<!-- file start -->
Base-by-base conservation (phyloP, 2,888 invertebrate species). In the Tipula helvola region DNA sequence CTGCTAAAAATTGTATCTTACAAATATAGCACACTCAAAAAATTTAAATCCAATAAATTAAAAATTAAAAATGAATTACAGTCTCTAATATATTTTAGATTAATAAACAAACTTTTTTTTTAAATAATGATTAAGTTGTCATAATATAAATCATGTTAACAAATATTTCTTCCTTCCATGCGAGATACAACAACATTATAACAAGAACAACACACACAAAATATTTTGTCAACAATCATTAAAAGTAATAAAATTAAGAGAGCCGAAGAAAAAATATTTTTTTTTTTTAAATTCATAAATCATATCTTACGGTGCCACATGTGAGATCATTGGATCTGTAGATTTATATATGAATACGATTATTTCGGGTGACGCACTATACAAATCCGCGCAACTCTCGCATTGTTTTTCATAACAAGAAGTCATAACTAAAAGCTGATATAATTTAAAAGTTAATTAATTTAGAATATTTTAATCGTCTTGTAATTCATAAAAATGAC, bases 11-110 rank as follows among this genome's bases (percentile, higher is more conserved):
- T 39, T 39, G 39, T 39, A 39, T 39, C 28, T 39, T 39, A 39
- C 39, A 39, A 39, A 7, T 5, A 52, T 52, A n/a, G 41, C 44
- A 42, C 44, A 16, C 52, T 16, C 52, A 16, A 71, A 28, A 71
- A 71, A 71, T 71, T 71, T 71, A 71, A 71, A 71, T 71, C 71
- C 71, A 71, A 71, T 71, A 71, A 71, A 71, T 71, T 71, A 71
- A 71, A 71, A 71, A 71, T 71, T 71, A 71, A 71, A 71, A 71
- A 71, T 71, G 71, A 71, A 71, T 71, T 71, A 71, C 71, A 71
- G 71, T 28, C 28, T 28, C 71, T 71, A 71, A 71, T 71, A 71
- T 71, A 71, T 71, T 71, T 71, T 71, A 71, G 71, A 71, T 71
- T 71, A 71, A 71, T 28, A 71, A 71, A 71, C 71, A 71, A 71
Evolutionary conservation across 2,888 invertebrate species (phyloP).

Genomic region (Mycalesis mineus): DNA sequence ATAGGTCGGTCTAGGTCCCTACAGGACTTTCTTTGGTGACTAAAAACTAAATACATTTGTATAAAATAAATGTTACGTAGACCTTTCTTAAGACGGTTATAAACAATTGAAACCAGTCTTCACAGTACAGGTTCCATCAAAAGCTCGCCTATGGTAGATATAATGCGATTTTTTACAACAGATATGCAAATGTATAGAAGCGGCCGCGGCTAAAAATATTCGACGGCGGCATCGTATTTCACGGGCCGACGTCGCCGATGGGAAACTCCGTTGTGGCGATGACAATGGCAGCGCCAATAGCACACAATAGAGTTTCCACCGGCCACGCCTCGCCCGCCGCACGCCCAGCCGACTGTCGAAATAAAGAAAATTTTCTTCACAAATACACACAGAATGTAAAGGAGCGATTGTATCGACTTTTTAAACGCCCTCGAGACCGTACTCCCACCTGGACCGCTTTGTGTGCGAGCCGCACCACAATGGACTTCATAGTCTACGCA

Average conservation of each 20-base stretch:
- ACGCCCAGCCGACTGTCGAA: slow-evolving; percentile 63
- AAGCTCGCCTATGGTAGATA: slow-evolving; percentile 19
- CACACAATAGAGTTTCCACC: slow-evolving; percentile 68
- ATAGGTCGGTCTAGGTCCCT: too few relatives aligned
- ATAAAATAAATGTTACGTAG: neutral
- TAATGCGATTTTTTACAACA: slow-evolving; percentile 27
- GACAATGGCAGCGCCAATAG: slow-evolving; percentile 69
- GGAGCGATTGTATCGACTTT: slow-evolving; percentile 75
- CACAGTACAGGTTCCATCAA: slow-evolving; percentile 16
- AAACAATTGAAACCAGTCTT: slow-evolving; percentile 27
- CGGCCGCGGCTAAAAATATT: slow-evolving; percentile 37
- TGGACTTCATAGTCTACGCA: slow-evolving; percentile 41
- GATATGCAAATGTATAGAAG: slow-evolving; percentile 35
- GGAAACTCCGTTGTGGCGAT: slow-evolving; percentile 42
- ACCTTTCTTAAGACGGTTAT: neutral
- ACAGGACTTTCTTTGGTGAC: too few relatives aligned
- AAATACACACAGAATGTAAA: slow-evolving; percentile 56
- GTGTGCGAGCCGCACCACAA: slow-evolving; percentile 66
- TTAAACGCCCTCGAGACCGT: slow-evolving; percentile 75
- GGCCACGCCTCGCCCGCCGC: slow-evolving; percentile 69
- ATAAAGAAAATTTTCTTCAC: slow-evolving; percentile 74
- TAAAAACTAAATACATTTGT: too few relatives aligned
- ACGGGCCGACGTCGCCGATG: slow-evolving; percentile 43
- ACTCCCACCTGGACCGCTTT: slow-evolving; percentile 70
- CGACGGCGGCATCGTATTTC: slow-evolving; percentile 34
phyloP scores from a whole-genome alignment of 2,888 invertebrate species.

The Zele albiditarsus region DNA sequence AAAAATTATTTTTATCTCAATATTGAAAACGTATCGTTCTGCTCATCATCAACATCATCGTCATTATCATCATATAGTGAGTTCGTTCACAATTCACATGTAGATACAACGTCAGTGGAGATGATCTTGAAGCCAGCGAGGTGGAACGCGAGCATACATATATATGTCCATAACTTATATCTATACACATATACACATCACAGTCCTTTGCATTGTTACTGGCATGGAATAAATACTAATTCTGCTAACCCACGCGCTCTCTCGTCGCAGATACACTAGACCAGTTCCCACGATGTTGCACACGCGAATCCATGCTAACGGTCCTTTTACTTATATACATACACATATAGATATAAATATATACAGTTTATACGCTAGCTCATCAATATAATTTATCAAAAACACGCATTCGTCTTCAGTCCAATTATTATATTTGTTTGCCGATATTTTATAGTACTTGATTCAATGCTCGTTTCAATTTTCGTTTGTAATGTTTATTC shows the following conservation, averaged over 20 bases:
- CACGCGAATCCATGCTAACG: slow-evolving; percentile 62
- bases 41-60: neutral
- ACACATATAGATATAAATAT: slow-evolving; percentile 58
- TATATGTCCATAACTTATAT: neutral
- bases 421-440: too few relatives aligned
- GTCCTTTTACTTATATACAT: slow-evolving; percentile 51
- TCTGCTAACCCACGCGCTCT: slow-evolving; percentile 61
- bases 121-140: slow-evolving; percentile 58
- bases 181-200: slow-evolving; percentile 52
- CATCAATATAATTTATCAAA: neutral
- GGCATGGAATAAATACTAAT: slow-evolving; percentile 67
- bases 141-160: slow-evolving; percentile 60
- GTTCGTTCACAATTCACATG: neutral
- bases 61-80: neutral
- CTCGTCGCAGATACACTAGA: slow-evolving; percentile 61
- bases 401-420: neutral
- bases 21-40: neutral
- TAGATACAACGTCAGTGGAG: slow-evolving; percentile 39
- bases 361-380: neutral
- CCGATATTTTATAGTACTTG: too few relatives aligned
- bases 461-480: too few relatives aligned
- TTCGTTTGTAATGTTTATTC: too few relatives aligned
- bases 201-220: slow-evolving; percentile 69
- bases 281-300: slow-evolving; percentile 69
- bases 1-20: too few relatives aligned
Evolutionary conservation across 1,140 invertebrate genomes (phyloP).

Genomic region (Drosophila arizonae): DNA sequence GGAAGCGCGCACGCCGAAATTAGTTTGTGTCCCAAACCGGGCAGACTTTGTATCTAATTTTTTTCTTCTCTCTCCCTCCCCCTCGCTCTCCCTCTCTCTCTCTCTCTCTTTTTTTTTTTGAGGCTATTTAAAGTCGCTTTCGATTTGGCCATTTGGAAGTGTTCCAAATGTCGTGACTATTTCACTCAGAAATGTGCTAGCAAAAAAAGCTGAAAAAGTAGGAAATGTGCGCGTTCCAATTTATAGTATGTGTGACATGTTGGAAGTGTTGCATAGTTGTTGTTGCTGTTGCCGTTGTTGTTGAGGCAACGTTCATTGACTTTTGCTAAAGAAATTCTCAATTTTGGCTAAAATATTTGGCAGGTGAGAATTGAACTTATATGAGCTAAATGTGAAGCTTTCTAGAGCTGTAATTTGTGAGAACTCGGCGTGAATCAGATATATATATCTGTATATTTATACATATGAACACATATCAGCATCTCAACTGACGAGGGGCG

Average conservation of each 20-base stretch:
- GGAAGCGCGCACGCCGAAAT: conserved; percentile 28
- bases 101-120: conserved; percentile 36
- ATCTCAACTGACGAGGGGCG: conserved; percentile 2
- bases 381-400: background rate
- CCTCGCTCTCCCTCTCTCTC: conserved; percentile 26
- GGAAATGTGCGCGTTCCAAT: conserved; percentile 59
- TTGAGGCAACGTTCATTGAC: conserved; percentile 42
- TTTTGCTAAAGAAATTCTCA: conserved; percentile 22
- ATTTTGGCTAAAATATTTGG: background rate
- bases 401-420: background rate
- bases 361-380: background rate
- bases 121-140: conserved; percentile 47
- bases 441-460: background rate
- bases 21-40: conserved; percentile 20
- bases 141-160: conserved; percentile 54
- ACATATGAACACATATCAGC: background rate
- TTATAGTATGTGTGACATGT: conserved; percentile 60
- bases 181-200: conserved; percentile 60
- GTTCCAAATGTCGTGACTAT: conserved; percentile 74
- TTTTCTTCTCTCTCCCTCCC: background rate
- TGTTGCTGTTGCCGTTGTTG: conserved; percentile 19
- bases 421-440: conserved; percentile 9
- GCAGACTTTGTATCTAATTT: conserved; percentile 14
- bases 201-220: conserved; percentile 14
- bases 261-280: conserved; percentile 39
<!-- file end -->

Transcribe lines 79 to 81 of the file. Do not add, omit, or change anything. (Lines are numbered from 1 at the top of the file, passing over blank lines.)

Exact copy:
- bases 401-420: background rate
- bases 361-380: background rate
- bases 121-140: conserved; percentile 47